Iran has asked Pakistan to return $216 million that it had deposited in KASB Bank, which is currently under State Bank of Pakistan’s supervision, creating a diplomatic issue for the federal government.
The request was made by Iranian Ambassador to Pakistan Ali Reza Haghighian during a meeting with Federal Minister for Finance Ishaq Dar on Wednesday, according to officials of the Ministry of Finance.
Iran took up the issue days before a scheduled Joint Ministerial Commission (JMC) meeting with Pakistan.
It had deposited the money in KASB Bank few years ago, which it could not withdraw after the United States imposed sanctions on the Gulf state.
Officials said the issue would be settled only in a legal manner as Pakistan could not afford to violate the sanctions regime. Owing to the restrictions, the government is also not actively pushing ahead with the Iran-Pakistan gas pipeline project.
On November 14, the State Bank of Pakistan placed KASB Bank Limited under moratorium for a period of six months. The central bank has suspended certain debt and other obligations. It has allowed bank depositors to withdraw up to Rs300,000 and placed curbs on withdrawals above that level.
The $216 million or Rs22.2 billion constituted 35% of the total deposits of Rs63.1 billion of KASB Bank in December last year.
Officials of the finance ministry argued that the issue of deposits was between the Iranian government and the private bank and there was no binding obligation on the federal government to sort it out.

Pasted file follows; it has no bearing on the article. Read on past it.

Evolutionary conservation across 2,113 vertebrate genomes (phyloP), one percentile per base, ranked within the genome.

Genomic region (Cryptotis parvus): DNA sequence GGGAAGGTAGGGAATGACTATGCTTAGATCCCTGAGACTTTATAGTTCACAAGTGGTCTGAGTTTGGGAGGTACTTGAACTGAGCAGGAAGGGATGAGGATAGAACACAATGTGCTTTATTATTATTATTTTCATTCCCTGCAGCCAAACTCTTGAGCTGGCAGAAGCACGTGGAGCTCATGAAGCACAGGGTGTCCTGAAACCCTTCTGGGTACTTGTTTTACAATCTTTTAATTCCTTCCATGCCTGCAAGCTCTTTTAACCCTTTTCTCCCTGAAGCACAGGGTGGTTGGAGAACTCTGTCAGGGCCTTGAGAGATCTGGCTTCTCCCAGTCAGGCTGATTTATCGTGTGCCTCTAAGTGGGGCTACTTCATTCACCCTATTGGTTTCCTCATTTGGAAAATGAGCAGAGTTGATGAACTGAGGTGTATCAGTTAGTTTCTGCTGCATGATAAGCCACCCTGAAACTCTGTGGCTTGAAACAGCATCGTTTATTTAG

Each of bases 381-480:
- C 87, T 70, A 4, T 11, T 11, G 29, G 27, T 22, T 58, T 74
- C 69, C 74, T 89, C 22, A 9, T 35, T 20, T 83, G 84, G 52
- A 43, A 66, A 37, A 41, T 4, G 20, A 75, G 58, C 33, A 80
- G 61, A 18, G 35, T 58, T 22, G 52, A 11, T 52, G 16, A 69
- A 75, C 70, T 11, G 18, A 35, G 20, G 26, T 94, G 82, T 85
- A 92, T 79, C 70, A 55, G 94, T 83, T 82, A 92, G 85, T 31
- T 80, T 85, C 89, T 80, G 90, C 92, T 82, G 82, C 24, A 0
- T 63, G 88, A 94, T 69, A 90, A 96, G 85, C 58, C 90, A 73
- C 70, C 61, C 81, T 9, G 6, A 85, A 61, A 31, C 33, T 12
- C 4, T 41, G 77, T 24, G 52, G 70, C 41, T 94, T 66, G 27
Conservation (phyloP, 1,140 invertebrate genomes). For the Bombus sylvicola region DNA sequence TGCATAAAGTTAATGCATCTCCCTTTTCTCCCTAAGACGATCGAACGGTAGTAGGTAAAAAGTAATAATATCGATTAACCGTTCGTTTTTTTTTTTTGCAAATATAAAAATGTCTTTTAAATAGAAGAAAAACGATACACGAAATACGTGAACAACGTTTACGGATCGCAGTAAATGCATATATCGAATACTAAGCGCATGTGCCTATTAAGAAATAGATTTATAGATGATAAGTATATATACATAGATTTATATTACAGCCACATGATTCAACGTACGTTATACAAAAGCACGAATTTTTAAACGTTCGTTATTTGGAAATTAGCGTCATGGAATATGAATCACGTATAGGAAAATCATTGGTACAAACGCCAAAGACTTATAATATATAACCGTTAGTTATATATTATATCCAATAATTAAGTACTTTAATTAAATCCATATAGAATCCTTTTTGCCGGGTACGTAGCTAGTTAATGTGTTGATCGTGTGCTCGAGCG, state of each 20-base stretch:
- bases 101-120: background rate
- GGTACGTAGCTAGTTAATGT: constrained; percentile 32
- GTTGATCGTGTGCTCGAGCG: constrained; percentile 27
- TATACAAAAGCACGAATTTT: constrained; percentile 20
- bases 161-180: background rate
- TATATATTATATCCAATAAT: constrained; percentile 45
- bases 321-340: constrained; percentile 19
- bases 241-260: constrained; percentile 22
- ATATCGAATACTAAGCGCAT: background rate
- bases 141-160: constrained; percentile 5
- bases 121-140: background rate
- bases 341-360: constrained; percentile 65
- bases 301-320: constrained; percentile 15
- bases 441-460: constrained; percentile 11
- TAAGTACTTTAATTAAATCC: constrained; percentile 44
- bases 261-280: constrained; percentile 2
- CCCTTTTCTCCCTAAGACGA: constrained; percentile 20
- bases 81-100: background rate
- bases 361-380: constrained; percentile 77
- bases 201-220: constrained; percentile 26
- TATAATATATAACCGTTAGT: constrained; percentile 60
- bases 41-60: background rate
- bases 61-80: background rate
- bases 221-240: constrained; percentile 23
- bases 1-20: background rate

However, they added, the options of seeking exemption from the US sanctions and settling the money in barter trade could be considered.
They did not rule out the possibility of clearing the dues during the moratorium if both the sides found a solution pertaining to the sanctions.
Final decision would be taken by the finance minister during the inter-ministerial meeting ahead of the JMC sitting, they said.
According to the officials, Tehran will also have to establish its case and the government will take a decision only when the State Bank of Pakistan confirmed the deposits.
Owing to the US curbs, Pakistan has also not been able to pay roughly $200 million to Tehran for electricity purchases. This delay in payment came under discussion in the meeting and it was suggested that Iran could buy rice, sugar and wheat from Pakistan instead of seeking cash payment.
Dar and the Iranian ambassador also reviewed the proposed agenda of the upcoming meetings, according to a handout issued by the finance ministry.
The minister was of the view that the upcoming visit of Iranian finance minister would help in enhancing economic cooperation between the two countries. Islamabad was looking forward to any suggestion from the Iranian side to deepen bilateral trade and economic relations, he said.
Dar was also very optimistic about the success of the JMC meeting as the leadership of the two countries was serious about addressing the issues and taking steps for better cooperation.
Published in The Express Tribune, December 4th, 2014.
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